EASTLAKE — Steelers cornerback Joe Haden looks behind him down the turnpike and sees the team he always envisioned when he played in Cleveland.
“The talent on the Browns team, you can’t deny it,” Haden, a two-time Pro Bowler, said Saturday night before Browns receiver Jarvis Landry’s celebrity softball game at Classic Park. “Everybody understands how good they can be. On paper it looks amazing.
“So that’s the thing, just making sure that they stay together and work together as a team.”
In seven seasons with the Browns, Haden’s eternal optimism took repeated blows as the team went 29-83. He was cut before the 2017 season and landed in Pittsburgh, where he went to the playoffs for the first time in his first year.
The Steelers have been the class of the AFC North for years, but the Browns have been installed as the betting favorite for 2019 following a surprising 7-8-1 season, the emergence of quarterback Baker Mayfield and the offseason acquisition of receiver Odell Beckham Jr. and defensive linemen Olivier Vernon and Sheldon Richardson.
“But sh– happens, so I’m not in any way upset,” Haden said of the turnaround in Cleveland after he left. “But I’m like, damn, if I was there, that sure would’ve been sweet.”
The playoff expectations for the Browns come on the heels of 1-15 and 0-16 seasons in 2016-17. But general manager John Dorsey quickly turned the roster from laughingstock to legitimate.
“You could put their talent against anybody’s talent in the division and that’s what makes it good,” Haden said.
People around the league have noticed.
“The Browns had the most exciting offseason out of any team,” former Chargers pass rusher Shawne Merriman said. “The talent that they brought in, they’ve shown that they want to go and attempt to get a ring right now, and good for them because it’s time.”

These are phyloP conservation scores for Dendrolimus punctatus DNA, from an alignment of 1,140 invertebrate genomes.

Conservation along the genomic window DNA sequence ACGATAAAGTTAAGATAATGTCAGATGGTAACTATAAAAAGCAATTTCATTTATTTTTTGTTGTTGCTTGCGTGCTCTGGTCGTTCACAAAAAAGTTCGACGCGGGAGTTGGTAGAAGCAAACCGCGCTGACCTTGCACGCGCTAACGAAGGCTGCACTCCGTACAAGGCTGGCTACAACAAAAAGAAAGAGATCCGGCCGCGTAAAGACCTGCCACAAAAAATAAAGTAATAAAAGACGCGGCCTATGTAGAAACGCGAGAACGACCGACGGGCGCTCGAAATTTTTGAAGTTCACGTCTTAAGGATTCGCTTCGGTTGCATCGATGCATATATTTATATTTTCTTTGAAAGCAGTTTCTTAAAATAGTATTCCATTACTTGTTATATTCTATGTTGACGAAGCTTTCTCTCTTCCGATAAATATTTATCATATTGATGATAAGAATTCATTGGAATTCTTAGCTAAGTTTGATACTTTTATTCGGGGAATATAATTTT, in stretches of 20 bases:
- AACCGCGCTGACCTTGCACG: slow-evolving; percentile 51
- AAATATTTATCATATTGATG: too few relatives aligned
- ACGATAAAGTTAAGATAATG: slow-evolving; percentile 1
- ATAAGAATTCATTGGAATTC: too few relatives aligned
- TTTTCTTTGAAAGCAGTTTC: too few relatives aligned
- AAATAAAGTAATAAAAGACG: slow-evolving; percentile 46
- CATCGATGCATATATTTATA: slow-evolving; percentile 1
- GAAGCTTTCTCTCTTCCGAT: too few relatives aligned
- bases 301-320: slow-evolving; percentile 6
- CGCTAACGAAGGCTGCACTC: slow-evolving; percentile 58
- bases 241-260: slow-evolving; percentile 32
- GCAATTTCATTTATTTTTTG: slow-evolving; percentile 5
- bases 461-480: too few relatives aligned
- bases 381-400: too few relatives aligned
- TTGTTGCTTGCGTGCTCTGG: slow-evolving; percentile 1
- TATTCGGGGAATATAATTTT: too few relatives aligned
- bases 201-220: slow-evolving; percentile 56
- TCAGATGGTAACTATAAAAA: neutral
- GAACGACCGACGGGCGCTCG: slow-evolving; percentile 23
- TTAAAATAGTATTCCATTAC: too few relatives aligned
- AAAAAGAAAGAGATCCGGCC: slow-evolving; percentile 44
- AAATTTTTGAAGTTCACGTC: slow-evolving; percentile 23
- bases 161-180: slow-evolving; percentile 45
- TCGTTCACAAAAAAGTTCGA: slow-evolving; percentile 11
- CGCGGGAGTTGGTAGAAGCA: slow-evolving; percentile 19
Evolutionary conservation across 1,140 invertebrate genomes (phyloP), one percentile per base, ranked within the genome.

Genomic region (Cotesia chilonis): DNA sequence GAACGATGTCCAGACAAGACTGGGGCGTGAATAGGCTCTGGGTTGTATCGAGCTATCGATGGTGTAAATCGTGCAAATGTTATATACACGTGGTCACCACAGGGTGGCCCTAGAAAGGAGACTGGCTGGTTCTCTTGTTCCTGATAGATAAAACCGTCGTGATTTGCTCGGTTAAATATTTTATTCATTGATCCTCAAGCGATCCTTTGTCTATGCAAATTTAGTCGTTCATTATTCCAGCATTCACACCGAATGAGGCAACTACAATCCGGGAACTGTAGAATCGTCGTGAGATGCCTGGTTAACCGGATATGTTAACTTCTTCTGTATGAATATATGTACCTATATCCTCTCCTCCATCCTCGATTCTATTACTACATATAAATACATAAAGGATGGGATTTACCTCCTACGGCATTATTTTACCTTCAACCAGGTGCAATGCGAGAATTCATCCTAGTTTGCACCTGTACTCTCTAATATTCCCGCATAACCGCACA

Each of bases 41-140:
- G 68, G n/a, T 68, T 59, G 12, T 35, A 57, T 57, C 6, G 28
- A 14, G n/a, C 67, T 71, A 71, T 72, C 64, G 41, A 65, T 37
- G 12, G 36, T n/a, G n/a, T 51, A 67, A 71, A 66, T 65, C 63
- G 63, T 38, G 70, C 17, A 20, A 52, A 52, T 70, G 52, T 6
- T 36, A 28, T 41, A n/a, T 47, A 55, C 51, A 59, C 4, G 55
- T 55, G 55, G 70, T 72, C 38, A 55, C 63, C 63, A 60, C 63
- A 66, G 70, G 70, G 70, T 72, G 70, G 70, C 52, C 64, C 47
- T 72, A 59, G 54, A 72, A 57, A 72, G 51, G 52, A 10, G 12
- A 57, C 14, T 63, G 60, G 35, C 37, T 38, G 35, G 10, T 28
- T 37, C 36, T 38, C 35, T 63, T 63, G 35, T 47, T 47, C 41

“It’s a big change,” Dolphins cornerback Xavien Howard said. “Seeing them change the whole organization around, that’s great.”
Haden isn’t conceding anything. He loves the Steelers roster and said as long as they have quarterback Ben Roethlisberger they’ll have a chance.
But the progress in Cleveland makes him smile.
“I’m happy for them,” Haden said. “I’ve got a lot of friends still on the team for the Browns. At the same time, we’re working in Pittsburgh now, we’re excited about how the season looks.
“So just having two good teams, the division is going to be a lot more aggressive. So I’m excited for it.”
Mayfield is the primary reason the Browns have an opportunity to win their first AFC North title. He threw an NFL rookie-record 27 touchdown passes in 2018 after being the No. 1 pick.
“He can be a really good quarterback, man, just continuing to get more talent around him, offensive line holds up,” Haden said. “He doesn’t just look down his receivers. He scopes the field really well.”
Chiefs tight end and Cleveland Heights graduate Travis Kelce got an up-close look last season at how quarterback Patrick Mahomes blossomed into an MVP in his second year in the league, first as a starter. He sees some of the same qualities in Mayfield.
“They’re both loved football players, great personalities, guys that can relate to just about everybody,” Kelce said. “Baker has done an unbelievable job handling his situation knowing there have been some bumps in the road since he got drafted. Pat has taken the world by the hand and walked us through this roller coaster we’ve been on.”
Mahomes doesn’t have a receiver tandem like Mayfield does in Beckham and Landry.
“That pairing is going to be crazy, man,” said Howard, who played with Landry in Miami. “When I saw it happen, I was like, ‘Wow.’”
“The Cleveland fans and city, they’ve always deserved a great football team,” Haden said. “And I feel like the management with Dorsey, he’s done a great job of having the money, having the assets and going and getting it. Not being afraid to make moves, not being to make decisions.”
Landry was talking about going to the Super Bowl before last season despite the Browns coming off the second 0-16 season in NFL history, so he’s got no problem with expectations. He also understands talk in the spring and summer doesn’t count for anything.
“We’ve still got things to prove,” he said. “We’re still going to be facing challenges that we’re going to have to overcome. I guess in a sense it’s good to get that sense of acknowledgement, but for us, it really doesn’t mean anything unless we go out there and prove it and do it.”